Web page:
Abarim Publications' online Biblical Hebrew Dictionary
The verbs זכך (zakak) and זכה (zaka) are obviously related in form and have the same meaning, namely that of being without contamination, that is: being wholly according to purpose. It's highly significant that the Hebrew sense of sinlessness was metaphorized by the transparency of oil and glass, in stead of, for instance, the hotness of fire or the strength of some fierce animal, or even some heavenly tranquility or limitless omnipotence.
The verb זכך (zakak) means to be pure or clean. It occurs less the half a dozen times in the Bible (Job 9:30, 15:15, 25:5, Lamentations 4:7). Its derivations are:
- The adjective זך (zak), meaning pure or clean. This word is used to describe olive oil that is free from foreign substances (Exodus 27:20, Leviticus 24:2) or frankincense of that same quality (Exodus 30:34, Leviticus 24:7). The same word may describe a man (Job 8:6), a man's ways (Proverbs 16:2), conduct (Proverbs 20:11), philosophy (Job 11:4) or prayer (Job 16:17).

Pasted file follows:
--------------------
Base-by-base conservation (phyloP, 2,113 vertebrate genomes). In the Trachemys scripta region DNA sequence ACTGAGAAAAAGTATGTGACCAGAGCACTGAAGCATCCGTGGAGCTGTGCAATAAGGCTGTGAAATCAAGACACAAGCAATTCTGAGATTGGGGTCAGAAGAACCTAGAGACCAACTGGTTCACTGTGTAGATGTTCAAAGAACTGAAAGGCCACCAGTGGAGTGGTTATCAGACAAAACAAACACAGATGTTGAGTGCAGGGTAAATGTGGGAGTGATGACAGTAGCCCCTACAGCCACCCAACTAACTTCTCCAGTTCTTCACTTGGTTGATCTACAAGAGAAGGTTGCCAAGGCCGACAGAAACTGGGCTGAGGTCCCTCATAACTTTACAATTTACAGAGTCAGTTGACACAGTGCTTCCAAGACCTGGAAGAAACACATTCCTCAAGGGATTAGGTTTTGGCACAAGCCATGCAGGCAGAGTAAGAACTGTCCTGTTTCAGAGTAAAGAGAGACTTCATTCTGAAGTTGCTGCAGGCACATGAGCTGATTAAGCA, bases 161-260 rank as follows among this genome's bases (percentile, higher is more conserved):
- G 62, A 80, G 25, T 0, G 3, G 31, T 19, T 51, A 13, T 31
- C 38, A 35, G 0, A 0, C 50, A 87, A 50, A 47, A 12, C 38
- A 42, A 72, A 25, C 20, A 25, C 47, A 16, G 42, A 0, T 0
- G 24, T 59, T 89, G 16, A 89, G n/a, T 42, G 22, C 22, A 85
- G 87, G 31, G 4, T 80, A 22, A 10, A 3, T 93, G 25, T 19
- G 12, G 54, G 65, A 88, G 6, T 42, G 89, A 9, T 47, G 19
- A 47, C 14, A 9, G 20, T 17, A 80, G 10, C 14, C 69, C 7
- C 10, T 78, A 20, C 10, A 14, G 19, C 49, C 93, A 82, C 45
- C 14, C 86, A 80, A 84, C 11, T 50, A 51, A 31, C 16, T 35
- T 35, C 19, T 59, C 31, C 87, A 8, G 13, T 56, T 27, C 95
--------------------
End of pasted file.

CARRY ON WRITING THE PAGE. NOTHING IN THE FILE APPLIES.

- The feminine noun זכוכית (zekokit), meaning glass. This noun occurs only once, in Job 28:17, where Job prizes it next to gold but both as less valuable than wisdom (see our article on the name Hochma).
The verb זכה (zaka) means to be clear, clean or pure in much the same way as the previous verb (Job 15:14, Psalm 51:6, Isaiah 1:16). This verb occurs slightly more often than זכך (zakak) and has no derivatives.